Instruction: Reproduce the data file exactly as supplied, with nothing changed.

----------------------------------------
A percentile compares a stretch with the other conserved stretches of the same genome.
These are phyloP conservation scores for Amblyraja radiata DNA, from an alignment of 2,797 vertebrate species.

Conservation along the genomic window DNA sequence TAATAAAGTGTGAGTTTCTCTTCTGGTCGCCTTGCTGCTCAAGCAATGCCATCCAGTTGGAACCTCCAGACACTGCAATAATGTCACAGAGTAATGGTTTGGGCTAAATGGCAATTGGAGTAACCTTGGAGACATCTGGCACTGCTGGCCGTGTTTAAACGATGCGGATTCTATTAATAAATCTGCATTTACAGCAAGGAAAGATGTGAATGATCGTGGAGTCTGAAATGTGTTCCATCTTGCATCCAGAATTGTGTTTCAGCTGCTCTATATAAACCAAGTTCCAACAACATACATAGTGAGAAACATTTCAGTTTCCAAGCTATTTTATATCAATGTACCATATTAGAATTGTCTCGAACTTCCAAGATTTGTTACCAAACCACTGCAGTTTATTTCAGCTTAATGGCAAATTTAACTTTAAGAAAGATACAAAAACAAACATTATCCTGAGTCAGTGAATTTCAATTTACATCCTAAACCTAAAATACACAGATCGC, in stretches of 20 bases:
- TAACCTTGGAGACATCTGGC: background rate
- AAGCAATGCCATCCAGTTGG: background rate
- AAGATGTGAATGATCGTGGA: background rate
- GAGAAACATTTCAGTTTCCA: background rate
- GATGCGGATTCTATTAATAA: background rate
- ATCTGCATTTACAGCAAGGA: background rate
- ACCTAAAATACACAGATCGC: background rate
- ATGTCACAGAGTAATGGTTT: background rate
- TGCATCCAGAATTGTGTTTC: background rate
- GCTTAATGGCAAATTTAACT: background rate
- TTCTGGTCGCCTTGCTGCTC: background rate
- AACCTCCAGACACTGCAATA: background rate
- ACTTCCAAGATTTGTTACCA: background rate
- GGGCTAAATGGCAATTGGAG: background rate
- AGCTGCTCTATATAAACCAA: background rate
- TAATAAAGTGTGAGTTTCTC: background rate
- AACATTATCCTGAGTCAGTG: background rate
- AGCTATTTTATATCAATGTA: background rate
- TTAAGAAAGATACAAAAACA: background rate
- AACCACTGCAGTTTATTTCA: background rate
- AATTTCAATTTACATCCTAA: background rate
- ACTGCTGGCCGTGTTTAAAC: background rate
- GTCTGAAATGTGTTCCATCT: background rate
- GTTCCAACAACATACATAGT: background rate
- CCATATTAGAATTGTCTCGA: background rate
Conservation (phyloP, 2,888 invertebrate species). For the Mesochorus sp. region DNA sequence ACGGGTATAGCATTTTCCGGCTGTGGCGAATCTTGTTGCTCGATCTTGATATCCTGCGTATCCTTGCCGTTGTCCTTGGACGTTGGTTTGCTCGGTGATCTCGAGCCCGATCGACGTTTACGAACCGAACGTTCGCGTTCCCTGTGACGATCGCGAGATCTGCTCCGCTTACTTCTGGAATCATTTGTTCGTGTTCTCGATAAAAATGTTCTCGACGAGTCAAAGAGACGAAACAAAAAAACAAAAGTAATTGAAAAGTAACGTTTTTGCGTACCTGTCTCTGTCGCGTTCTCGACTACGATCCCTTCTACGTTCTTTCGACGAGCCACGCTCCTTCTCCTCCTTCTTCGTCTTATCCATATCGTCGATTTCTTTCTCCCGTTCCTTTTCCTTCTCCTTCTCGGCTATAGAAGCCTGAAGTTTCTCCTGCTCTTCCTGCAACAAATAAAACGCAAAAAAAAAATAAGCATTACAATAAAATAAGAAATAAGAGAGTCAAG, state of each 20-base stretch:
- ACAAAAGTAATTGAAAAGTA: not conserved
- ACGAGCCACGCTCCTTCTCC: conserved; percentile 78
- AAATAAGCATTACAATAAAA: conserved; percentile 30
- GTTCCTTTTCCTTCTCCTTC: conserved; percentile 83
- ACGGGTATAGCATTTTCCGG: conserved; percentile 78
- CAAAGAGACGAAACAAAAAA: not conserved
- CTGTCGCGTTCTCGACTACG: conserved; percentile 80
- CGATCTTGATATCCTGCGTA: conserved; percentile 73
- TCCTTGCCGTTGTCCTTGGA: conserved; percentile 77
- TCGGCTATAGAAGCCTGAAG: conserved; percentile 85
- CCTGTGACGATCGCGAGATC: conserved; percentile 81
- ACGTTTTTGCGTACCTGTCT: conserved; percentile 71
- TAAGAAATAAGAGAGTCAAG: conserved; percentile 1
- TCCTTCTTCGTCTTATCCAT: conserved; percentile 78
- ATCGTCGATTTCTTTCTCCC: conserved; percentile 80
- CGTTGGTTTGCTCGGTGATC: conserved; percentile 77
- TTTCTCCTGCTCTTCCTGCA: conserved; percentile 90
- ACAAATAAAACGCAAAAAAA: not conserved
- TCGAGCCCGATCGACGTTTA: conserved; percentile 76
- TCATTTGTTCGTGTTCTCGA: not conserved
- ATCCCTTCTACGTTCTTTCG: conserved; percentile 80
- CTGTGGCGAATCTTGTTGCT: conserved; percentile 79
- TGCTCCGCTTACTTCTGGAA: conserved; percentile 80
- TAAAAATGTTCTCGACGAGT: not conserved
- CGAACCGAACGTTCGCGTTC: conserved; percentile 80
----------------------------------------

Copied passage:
A percentile compares a stretch with the other conserved stretches of the same genome.
These are phyloP conservation scores for Amblyraja radiata DNA, from an alignment of 2,797 vertebrate species.

Conservation along the genomic window DNA sequence TAATAAAGTGTGAGTTTCTCTTCTGGTCGCCTTGCTGCTCAAGCAATGCCATCCAGTTGGAACCTCCAGACACTGCAATAATGTCACAGAGTAATGGTTTGGGCTAAATGGCAATTGGAGTAACCTTGGAGACATCTGGCACTGCTGGCCGTGTTTAAACGATGCGGATTCTATTAATAAATCTGCATTTACAGCAAGGAAAGATGTGAATGATCGTGGAGTCTGAAATGTGTTCCATCTTGCATCCAGAATTGTGTTTCAGCTGCTCTATATAAACCAAGTTCCAACAACATACATAGTGAGAAACATTTCAGTTTCCAAGCTATTTTATATCAATGTACCATATTAGAATTGTCTCGAACTTCCAAGATTTGTTACCAAACCACTGCAGTTTATTTCAGCTTAATGGCAAATTTAACTTTAAGAAAGATACAAAAACAAACATTATCCTGAGTCAGTGAATTTCAATTTACATCCTAAACCTAAAATACACAGATCGC, in stretches of 20 bases:
- TAACCTTGGAGACATCTGGC: background rate
- AAGCAATGCCATCCAGTTGG: background rate
- AAGATGTGAATGATCGTGGA: background rate
- GAGAAACATTTCAGTTTCCA: background rate
- GATGCGGATTCTATTAATAA: background rate
- ATCTGCATTTACAGCAAGGA: background rate
- ACCTAAAATACACAGATCGC: background rate
- ATGTCACAGAGTAATGGTTT: background rate
- TGCATCCAGAATTGTGTTTC: background rate
- GCTTAATGGCAAATTTAACT: background rate
- TTCTGGTCGCCTTGCTGCTC: background rate
- AACCTCCAGACACTGCAATA: background rate
- ACTTCCAAGATTTGTTACCA: background rate
- GGGCTAAATGGCAATTGGAG: background rate
- AGCTGCTCTATATAAACCAA: background rate
- TAATAAAGTGTGAGTTTCTC: background rate
- AACATTATCCTGAGTCAGTG: background rate
- AGCTATTTTATATCAATGTA: background rate
- TTAAGAAAGATACAAAAACA: background rate
- AACCACTGCAGTTTATTTCA: background rate
- AATTTCAATTTACATCCTAA: background rate
- ACTGCTGGCCGTGTTTAAAC: background rate
- GTCTGAAATGTGTTCCATCT: background rate
- GTTCCAACAACATACATAGT: background rate
- CCATATTAGAATTGTCTCGA: background rate
Conservation (phyloP, 2,888 invertebrate species). For the Mesochorus sp. region DNA sequence ACGGGTATAGCATTTTCCGGCTGTGGCGAATCTTGTTGCTCGATCTTGATATCCTGCGTATCCTTGCCGTTGTCCTTGGACGTTGGTTTGCTCGGTGATCTCGAGCCCGATCGACGTTTACGAACCGAACGTTCGCGTTCCCTGTGACGATCGCGAGATCTGCTCCGCTTACTTCTGGAATCATTTGTTCGTGTTCTCGATAAAAATGTTCTCGACGAGTCAAAGAGACGAAACAAAAAAACAAAAGTAATTGAAAAGTAACGTTTTTGCGTACCTGTCTCTGTCGCGTTCTCGACTACGATCCCTTCTACGTTCTTTCGACGAGCCACGCTCCTTCTCCTCCTTCTTCGTCTTATCCATATCGTCGATTTCTTTCTCCCGTTCCTTTTCCTTCTCCTTCTCGGCTATAGAAGCCTGAAGTTTCTCCTGCTCTTCCTGCAACAAATAAAACGCAAAAAAAAAATAAGCATTACAATAAAATAAGAAATAAGAGAGTCAAG, state of each 20-base stretch:
- ACAAAAGTAATTGAAAAGTA: not conserved
- ACGAGCCACGCTCCTTCTCC: conserved; percentile 78
- AAATAAGCATTACAATAAAA: conserved; percentile 30
- GTTCCTTTTCCTTCTCCTTC: conserved; percentile 83
- ACGGGTATAGCATTTTCCGG: conserved; percentile 78
- CAAAGAGACGAAACAAAAAA: not conserved
- CTGTCGCGTTCTCGACTACG: conserved; percentile 80
- CGATCTTGATATCCTGCGTA: conserved; percentile 73
- TCCTTGCCGTTGTCCTTGGA: conserved; percentile 77
- TCGGCTATAGAAGCCTGAAG: conserved; percentile 85
- CCTGTGACGATCGCGAGATC: conserved; percentile 81
- ACGTTTTTGCGTACCTGTCT: conserved; percentile 71
- TAAGAAATAAGAGAGTCAAG: conserved; percentile 1
- TCCTTCTTCGTCTTATCCAT: conserved; percentile 78
- ATCGTCGATTTCTTTCTCCC: conserved; percentile 80
- CGTTGGTTTGCTCGGTGATC: conserved; percentile 77
- TTTCTCCTGCTCTTCCTGCA: conserved; percentile 90
- ACAAATAAAACGCAAAAAAA: not conserved
- TCGAGCCCGATCGACGTTTA: conserved; percentile 76
- TCATTTGTTCGTGTTCTCGA: not conserved
- ATCCCTTCTACGTTCTTTCG: conserved; percentile 80
- CTGTGGCGAATCTTGTTGCT: conserved; percentile 79
- TGCTCCGCTTACTTCTGGAA: conserved; percentile 80
- TAAAAATGTTCTCGACGAGT: not conserved
- CGAACCGAACGTTCGCGTTC: conserved; percentile 80